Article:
Before even purchasing an EV, we’d suggest getting a qualified electrician around to do a check of the wiring and plugs. These should all be in 100% safe working order beforehand. An EV is a very large battery that will be taking power from the mains, possibly every day – make sure your home is ready to handle the load.

You should also make sure whatever portable charging cable you use is either the standard manufacturer model or clearly approved for use with your vehicle. Never use a non-NZ plug, even an international cable converted to NZ plug. Remember we run on 230V and any charger that doesn’t cover this in its range could lead to safety issues.

A wall unit for home is often opted for as the standard charging method due to some key advantages over 3-pin plug. Let’s explore some of these below.

Fast(er), safer charge at home

If you want a safer, smarter and quicker option – wall-mounted units are worth a look. Get these installed by a qualified electrician into your home (typically inside a garage). They are still powering your charge from AC, so it’s not as battery-wearing as the public fast chargers, but these units can be quicker than the standard portable plug. 

Another reason EV owners opt for these wall-mounted chargers is the control over when the car charges. Most will include a timer that can be set to ensure you’re not needlessly charging a full battery. Some of these wall stations even offer an accompanying app to monitor charge status and other information.

Wall units are sturdier and safer than just plugging into the 3-pin connector. The connection is protected by a cover – especially important if your car lives in a car port where weather and temperature is a factor. Often these units will have safety features like surge protection and auto shut off. 

The electrician who installs this wall unit should make sure the wiring in your home is sufficient to power the device.

Fast(est) charge – possibly right for your business

For some power users who want to charge as fast as the public charge stations at home or at work, a DC charging solution may be installed. This requires serious electrical work to connect this charger type directly into the power mains. Make sure your EV supports DC charging, and consider whether the cost is worth it. For businesses with fleets of EVs, a DC unit can often make sense.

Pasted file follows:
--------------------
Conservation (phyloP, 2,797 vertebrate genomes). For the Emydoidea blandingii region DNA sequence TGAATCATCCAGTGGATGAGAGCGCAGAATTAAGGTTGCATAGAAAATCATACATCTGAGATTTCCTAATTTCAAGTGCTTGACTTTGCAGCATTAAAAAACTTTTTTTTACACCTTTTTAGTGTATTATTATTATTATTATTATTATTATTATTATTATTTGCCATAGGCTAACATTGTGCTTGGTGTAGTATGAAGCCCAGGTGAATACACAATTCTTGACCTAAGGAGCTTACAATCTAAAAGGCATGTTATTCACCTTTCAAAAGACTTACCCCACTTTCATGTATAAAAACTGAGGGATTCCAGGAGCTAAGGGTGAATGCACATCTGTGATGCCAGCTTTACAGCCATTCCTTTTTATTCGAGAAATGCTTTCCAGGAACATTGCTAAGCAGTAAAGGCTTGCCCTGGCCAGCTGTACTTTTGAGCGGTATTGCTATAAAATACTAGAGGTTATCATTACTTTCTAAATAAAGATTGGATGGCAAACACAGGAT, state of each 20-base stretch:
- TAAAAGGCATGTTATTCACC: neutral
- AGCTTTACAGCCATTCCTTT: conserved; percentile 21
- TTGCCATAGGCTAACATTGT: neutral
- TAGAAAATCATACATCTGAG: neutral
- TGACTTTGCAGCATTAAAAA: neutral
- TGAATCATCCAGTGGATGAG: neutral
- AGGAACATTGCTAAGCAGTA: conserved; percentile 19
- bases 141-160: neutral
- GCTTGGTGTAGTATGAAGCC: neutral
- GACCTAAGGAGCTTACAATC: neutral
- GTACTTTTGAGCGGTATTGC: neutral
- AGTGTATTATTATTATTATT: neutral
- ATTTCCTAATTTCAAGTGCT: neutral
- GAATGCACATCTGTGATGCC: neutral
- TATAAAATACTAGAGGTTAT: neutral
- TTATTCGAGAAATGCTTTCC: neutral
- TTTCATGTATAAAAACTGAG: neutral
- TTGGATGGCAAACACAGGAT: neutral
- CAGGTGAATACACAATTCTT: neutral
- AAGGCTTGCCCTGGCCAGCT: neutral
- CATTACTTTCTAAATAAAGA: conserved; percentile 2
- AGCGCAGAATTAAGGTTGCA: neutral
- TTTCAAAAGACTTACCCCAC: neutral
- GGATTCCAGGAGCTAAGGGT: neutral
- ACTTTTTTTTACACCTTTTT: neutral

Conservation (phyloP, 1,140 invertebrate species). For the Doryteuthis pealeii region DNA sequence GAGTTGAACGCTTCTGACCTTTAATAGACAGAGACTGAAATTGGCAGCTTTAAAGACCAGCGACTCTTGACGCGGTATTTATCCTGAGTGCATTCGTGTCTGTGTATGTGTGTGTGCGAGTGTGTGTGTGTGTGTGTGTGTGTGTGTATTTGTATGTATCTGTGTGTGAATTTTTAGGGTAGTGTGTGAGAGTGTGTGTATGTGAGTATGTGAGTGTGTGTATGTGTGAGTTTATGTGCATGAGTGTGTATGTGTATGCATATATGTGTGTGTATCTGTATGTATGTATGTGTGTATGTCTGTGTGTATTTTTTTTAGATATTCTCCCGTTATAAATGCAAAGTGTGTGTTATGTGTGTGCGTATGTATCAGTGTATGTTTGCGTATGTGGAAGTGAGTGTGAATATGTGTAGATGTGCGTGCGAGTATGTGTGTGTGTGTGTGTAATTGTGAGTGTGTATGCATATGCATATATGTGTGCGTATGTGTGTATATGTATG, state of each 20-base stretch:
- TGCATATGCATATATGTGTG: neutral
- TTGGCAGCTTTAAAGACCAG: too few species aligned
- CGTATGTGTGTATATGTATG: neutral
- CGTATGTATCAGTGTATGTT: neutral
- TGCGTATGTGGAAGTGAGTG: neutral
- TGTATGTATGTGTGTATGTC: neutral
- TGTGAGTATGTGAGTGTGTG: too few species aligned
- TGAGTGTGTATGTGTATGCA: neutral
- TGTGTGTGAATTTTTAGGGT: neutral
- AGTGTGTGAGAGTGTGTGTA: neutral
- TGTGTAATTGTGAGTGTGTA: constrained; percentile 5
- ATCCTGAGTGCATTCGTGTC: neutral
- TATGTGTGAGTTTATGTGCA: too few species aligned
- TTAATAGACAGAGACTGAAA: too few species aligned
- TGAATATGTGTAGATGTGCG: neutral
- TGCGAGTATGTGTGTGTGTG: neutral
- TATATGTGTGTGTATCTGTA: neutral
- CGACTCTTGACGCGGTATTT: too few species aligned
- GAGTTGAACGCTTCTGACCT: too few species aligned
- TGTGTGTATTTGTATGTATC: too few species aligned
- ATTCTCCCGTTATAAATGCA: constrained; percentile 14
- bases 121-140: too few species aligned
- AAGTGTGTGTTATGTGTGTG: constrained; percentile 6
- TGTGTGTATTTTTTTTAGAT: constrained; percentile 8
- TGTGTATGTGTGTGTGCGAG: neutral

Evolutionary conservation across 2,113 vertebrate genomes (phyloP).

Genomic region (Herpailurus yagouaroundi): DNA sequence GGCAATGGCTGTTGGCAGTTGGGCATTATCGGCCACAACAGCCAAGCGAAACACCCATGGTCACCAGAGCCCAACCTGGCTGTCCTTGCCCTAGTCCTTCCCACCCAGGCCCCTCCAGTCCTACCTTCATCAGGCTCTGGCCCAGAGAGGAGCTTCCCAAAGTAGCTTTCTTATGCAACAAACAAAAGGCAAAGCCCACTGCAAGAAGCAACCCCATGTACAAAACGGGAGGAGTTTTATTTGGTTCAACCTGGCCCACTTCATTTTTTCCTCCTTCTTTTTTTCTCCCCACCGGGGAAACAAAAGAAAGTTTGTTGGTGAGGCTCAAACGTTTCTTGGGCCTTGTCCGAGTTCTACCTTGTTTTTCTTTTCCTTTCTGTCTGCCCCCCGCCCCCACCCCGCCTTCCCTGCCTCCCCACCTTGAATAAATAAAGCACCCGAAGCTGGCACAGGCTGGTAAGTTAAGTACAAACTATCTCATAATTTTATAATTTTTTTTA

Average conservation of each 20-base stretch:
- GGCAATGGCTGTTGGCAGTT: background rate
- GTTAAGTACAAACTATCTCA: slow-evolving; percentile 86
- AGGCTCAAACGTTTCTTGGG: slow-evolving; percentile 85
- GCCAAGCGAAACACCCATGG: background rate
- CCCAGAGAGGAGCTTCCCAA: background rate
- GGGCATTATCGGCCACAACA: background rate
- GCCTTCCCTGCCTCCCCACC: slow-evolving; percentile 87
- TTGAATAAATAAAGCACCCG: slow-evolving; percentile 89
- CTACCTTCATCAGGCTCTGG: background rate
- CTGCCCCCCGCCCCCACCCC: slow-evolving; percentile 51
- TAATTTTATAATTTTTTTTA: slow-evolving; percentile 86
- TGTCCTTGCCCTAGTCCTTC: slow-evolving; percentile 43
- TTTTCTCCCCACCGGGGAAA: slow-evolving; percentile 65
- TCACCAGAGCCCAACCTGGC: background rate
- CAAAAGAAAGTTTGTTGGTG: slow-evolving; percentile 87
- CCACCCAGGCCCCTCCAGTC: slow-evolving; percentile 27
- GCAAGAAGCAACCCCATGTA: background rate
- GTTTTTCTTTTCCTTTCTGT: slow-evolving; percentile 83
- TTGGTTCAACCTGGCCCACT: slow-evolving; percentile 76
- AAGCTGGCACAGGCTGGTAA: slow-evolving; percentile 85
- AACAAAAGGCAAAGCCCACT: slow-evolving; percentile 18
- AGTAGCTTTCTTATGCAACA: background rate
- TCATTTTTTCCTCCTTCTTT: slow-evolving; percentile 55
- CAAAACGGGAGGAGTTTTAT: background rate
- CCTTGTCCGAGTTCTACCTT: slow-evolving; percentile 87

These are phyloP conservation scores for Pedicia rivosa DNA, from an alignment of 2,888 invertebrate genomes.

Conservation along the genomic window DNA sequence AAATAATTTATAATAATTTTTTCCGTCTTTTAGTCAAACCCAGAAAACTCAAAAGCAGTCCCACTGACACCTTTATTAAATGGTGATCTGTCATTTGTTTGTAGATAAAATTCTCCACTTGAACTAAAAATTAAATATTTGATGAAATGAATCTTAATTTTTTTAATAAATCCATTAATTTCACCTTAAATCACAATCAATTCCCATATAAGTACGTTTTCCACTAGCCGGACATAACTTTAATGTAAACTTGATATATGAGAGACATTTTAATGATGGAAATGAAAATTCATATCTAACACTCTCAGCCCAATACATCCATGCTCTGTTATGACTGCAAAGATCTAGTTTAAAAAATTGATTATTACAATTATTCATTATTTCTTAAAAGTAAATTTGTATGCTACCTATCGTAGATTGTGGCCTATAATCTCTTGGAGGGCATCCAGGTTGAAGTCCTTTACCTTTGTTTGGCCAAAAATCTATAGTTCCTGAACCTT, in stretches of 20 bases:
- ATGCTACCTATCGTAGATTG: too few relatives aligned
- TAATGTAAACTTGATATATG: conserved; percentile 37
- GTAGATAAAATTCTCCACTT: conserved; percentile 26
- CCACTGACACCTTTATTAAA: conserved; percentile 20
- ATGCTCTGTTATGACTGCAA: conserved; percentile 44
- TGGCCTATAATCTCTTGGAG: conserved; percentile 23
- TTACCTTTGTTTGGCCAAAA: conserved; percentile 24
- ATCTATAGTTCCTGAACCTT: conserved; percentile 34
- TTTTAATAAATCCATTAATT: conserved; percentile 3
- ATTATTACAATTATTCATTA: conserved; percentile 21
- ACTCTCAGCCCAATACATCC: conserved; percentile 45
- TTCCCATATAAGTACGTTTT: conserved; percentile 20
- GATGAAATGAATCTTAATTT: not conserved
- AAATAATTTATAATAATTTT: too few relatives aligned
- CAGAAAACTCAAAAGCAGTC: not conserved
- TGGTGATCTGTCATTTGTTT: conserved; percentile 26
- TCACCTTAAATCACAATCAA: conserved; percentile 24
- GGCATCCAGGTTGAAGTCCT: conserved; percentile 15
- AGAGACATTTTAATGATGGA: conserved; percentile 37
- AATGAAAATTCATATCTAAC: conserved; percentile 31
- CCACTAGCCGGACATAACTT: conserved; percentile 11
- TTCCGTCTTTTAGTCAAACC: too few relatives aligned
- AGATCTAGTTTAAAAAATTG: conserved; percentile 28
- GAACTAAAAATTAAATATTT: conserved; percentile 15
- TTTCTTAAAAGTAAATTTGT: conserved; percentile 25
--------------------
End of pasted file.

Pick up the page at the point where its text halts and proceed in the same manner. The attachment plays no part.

Tips when charging an EV

Here are some handy hints when charging your electric vehicle:

  • Try to only use fast charge every so often. Too much fast charge could wear the battery.
  • Charge on off-peak times at home – overnight usually makes sense.
  • Try to keep your car in as mild and dry a climate as possible. Extreme hot and cold temperatures can impact the battery health over time.
  • Make sure your EV, wall unit or both have timer set to stop charging once at full capacity. Leaving your battery on charge for much longer periods isn’t great for battery life.
  • Do not leave your EV with a low or empty battery for a long period of time, as this can harm the longevity of the battery or even render it useless. 
  • Take the time to learn about your vehicle and the manufacturer’s charging recommendations. Each EV is different and you want to make sure you extend its life for as long as possible.

Safety precautions 

When you’re dealing with anything electrical, safety is important. Below are just some precautions you can take, but always consult your vehicle manual and manufacturer for safety advice relevant to your particular model.

  • Don’t leave cables charging outside where they could be damaged by cars, people or the weather. 
  • Never put the EV charging cable through a multi box. Connect directly into a wall unit, charging station or 3-pin wall plug.
  • Use the proper cable for your vehicle and NZ voltage. 
  • Keep your EV maintained and ensure it’s charging the way it's supposed to.
  • If any of your equipment is broken, don’t charge – get it seen to straight away by a registered EV maintenance professional.
  • Don’t charge your vehicle if it’s been in a crash – even if the damage appears to be superficial – get it fixed and road-ready before plugging it back in.
  • Involve a good electrician in your move to EV – they’ll get your house’s wiring and plugs up to standard.

Common terms you may hear

CHAdeMO – A popular EV fast charging (DC) standard for charging stations, compatible with many of the main manufacturers including Tesla, Nissan, BMW and Hyundai. Read more about this charging here

CCS (Combined Charging System) – Another DC charging standard found in fast charging stations. Developed and used by many European EVs.

Wall box or wall charger – a unit installed in the garage, carport or parking area of an EV that charges the EV safely from AC.

Type 1 plug – An EV plug standard developed in North America. Read more about this here

Type 2 plug – A European EV plug standard that’s adopted by New Zealand as recommended. More information can be found here.